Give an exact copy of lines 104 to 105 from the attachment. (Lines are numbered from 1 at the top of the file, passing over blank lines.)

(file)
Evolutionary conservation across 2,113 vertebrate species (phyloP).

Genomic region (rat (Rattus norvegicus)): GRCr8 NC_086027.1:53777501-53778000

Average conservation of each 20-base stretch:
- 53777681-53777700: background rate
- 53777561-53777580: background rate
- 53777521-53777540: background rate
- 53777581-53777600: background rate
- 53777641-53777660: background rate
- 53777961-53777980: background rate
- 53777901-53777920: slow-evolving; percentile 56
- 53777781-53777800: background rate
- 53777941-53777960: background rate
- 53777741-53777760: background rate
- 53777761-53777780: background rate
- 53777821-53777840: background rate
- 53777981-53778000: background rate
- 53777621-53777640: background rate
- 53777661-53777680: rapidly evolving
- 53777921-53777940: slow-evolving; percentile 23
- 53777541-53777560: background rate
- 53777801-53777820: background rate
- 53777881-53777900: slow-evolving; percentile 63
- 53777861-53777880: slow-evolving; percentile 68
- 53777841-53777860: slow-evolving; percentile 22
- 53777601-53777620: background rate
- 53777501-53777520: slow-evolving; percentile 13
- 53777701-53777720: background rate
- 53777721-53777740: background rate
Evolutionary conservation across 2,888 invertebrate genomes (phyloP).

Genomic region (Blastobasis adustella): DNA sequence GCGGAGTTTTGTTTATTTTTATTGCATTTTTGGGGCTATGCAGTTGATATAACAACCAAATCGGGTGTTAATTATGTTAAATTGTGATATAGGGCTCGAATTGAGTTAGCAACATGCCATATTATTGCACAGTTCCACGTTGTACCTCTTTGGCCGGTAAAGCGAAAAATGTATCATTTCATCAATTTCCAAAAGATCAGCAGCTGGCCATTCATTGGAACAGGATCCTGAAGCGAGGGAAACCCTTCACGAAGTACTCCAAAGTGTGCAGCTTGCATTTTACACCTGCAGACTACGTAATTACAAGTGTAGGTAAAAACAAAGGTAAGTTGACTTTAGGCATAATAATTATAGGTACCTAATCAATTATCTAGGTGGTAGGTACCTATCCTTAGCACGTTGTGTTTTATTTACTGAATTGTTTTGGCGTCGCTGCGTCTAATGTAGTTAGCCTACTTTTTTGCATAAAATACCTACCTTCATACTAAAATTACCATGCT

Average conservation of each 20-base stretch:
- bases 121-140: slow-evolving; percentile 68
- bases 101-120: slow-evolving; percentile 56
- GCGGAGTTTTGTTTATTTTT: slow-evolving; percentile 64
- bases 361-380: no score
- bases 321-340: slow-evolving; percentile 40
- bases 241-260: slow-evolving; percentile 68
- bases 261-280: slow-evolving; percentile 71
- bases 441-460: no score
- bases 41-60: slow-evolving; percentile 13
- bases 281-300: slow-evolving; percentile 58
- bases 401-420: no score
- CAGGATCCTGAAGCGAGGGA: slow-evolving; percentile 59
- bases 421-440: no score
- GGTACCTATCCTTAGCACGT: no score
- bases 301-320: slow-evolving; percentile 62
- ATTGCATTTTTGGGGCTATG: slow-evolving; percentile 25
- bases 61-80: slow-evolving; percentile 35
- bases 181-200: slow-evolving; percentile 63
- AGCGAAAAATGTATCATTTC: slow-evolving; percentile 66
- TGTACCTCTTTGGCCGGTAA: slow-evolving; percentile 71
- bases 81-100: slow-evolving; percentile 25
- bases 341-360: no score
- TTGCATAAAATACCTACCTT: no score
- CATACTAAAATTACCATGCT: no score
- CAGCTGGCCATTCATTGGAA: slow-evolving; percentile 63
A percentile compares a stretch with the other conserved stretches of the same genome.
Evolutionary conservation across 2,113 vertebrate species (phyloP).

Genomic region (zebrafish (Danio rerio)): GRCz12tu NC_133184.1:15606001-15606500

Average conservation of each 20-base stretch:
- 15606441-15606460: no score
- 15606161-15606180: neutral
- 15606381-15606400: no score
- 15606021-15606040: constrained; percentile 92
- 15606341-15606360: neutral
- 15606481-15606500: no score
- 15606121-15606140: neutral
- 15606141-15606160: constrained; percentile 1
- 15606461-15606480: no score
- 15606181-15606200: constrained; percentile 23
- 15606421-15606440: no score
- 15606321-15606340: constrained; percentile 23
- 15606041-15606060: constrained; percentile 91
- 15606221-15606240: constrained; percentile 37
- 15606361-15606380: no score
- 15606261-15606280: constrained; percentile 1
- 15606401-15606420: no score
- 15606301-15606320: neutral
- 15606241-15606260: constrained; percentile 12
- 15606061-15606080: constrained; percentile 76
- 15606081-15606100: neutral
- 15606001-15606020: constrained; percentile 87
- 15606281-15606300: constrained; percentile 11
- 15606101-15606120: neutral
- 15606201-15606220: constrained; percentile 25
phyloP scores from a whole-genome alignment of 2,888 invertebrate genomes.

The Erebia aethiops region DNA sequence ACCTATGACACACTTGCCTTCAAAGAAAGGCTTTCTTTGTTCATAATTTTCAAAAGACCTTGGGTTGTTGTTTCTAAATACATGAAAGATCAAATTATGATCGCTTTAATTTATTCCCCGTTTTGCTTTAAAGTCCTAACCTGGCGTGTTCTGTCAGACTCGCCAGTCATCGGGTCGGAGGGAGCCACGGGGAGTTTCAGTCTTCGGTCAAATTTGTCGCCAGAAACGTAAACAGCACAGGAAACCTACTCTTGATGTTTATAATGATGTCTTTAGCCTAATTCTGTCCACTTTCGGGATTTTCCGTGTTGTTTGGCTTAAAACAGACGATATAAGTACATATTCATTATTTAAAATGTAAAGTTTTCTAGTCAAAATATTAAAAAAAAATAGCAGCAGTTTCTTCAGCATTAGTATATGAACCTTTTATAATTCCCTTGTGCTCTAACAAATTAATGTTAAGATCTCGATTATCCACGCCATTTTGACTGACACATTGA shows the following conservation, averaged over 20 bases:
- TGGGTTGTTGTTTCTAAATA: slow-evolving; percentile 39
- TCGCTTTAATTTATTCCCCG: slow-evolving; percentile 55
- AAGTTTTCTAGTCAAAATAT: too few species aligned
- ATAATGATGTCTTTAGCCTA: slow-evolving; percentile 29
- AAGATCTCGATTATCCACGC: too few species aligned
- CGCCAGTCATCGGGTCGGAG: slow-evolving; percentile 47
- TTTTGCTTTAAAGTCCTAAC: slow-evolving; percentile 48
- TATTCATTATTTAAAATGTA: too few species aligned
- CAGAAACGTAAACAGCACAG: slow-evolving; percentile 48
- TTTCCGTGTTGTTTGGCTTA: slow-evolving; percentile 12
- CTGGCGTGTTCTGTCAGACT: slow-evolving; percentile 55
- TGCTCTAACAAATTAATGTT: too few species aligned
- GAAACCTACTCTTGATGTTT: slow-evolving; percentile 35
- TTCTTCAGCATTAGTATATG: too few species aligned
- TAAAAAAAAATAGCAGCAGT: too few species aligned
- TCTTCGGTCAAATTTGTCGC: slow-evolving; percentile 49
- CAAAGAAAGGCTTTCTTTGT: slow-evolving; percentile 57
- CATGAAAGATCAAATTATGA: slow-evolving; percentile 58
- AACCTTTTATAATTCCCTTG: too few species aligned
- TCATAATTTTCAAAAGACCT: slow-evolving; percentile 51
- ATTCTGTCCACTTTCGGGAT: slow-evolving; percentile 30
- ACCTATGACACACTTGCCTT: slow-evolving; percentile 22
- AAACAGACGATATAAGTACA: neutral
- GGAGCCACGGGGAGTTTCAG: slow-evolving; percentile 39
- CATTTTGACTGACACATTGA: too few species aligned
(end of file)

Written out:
- CAAAGAAAGGCTTTCTTTGT: slow-evolving; percentile 57
- CATGAAAGATCAAATTATGA: slow-evolving; percentile 58